£30k - 35k per year + Benefits: Opilio Recruitment: We’re currently re...

Opilio Recruitment: Digital Marketing Manager

£35k - 45k per year + benefits: Opilio Recruitment: A fantastic opportunity ...

Opilio Recruitment: Sales Manager

£60k - 80k per year + Benefits: Opilio Recruitment: A fantastic opportunity ...

Day In a Page

Read Next
 

Politics of hope needed to avert flight to margins

Liam Fox
 

Cameron's speech was an attempt to kill immigration as an election issue

Andrew Grice
Homeless Veterans Christmas Appeal: ‘We give them hope. They come to us when no one else can help’

Christmas Appeal

Meet the charity giving homeless veterans hope – and who they turn to when no one else can help
Should doctors and patients learn to plan humane, happier endings rather than trying to prolong life?

Is it always right to try to prolong life?

Most of us would prefer to die in our own beds, with our families beside us. But, as a GP, Margaret McCartney sees too many end their days in a medicalised battle
Thomas Cook's outgoing boss Harriet Green got by on four hours sleep a night - is that what it takes for women to get to the top?

What does it take for women to get to the top?

Thomas Cook's outgoing boss Harriet Green got by on four hours sleep a night and told women they had to do more if they wanted to get on
Christmas jumper craze: Inside the UK factory behind this year's multicultural must-have

Knitting pretty: British Christmas Jumpers

Simmy Richman visits Jack Masters, the company behind this year's multicultural must-have
French chefs have launched a campaign to end violence in kitchens - should British restaurants follow suit?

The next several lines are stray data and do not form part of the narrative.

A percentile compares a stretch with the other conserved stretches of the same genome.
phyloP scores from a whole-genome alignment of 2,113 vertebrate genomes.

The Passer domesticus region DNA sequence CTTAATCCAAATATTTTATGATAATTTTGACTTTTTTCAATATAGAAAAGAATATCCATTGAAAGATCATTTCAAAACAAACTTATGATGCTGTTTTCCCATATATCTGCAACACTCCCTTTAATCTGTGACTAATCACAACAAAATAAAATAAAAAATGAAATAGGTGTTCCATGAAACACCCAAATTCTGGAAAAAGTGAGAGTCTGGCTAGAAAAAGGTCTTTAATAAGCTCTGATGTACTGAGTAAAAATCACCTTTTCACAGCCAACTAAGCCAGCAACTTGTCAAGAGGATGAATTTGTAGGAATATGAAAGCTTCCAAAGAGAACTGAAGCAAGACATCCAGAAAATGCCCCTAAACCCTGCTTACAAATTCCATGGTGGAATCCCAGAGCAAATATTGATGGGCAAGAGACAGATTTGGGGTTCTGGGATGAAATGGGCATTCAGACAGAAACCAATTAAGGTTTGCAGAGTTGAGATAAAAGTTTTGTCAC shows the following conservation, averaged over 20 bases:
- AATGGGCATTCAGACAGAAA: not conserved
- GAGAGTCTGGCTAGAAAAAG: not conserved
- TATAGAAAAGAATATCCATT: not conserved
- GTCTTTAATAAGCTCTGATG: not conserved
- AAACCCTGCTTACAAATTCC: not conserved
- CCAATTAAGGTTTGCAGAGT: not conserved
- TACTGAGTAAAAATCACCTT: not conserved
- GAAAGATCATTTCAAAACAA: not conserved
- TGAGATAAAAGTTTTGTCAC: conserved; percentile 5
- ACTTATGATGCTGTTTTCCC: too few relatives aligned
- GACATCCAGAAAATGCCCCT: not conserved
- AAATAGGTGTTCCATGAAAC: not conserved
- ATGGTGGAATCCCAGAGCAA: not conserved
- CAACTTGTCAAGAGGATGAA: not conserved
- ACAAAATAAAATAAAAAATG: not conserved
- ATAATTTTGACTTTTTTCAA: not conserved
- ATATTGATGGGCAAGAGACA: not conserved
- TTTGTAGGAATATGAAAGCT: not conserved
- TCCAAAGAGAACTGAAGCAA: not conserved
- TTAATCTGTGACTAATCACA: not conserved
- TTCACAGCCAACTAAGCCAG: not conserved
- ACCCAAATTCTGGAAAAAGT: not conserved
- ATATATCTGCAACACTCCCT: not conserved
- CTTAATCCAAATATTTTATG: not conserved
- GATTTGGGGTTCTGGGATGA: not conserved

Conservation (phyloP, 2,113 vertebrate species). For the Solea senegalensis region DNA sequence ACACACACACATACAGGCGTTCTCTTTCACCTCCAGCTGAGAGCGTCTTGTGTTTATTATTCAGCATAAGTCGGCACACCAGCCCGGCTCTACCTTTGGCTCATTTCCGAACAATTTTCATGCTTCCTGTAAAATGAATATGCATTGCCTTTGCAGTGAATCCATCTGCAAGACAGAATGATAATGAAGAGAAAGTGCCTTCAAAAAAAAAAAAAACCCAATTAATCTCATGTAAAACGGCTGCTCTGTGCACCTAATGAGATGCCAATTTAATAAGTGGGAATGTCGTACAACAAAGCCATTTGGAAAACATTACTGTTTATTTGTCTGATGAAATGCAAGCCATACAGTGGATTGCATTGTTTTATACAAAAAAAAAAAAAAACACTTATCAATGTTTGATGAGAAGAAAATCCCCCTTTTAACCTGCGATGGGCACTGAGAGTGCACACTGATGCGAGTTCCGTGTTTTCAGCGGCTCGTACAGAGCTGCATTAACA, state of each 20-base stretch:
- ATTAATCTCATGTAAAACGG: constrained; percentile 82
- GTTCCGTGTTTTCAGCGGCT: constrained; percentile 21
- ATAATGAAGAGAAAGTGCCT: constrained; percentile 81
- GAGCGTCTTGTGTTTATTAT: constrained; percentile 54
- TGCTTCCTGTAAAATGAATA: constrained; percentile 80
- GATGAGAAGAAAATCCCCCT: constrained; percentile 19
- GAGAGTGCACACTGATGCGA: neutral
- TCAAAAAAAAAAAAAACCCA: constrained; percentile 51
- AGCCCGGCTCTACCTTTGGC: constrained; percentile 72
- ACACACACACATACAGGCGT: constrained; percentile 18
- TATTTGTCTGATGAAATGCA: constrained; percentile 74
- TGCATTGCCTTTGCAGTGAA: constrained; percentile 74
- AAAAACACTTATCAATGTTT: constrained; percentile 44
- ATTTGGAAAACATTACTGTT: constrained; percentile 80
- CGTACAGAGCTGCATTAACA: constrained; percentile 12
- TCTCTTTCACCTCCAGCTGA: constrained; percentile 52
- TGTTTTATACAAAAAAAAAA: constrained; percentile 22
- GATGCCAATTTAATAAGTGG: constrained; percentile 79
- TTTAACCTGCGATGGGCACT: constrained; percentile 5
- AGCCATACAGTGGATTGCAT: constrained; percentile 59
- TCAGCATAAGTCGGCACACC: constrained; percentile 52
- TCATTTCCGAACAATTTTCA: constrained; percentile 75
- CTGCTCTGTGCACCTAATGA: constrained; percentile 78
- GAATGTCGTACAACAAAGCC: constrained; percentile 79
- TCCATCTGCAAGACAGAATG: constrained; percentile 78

French chefs campaign against bullying

A group of top chefs signed a manifesto against violence in kitchens following the sacking of a chef at a Paris restaurant for scalding his kitchen assistant with a white-hot spoon
Radio 4 to broadcast 10-hour War and Peace on New Year's Day as Controller warns of cuts

Just what you need on a New Year hangover...

Radio 4 to broadcast 10-hour adaptation of War and Peace on first day of 2015
Cuba set to stage its first US musical in 50 years

Cuba to stage first US musical in 50 years

Claire Allfree finds out if the new production of Rent will hit the right note in Havana
Christmas 2014: 10 best educational toys

Learn and play: 10 best educational toys

Of course you want them to have fun, but even better if they can learn at the same time
Paul Scholes column: I like Brendan Rodgers as a manager but Liverpool seem to be going backwards not forwards this season

Paul Scholes column

I like Brendan Rodgers as a manager but Liverpool seem to be going backwards not forwards this season
Lewis Moody column: Stuart Lancaster has made all the right calls – now England must deliver

Lewis Moody: Lancaster has made all the right calls – now England must deliver

So what must the red-rose do differently? They have to take the points on offer 
Cameron, Miliband and Clegg join forces for Homeless Veterans campaign

Cameron, Miliband and Clegg join forces for Homeless Veterans campaign

It's in all our interests to look after servicemen and women who fall on hard times, say party leaders
Millionaire Sol Campbell wades into wealthy backlash against Labour's mansion tax

Sol Campbell cries foul at Labour's mansion tax

The former England defender joins Myleene Klass, Griff Rhys Jones and Melvyn Bragg in criticising proposals
Nicolas Sarkozy returns: The ex-President is preparing to fight for the leadership of France's main opposition party – but will he win big enough?

Sarkozy returns

The ex-President is preparing to fight for the leadership of France's main opposition party – but will he win big enough?
Is the criticism of Ed Miliband a coded form of anti-Semitism?

Is the criticism of Miliband anti-Semitic?

Attacks on the Labour leader have coalesced around a sense that he is different, weird, a man apart. But is the criticism more sinister?
Ouija boards are the must-have gift this Christmas, fuelled by a schlock horror film

Ouija boards are the must-have festive gift

Simon Usborne explores the appeal - and mysteries - of a century-old parlour game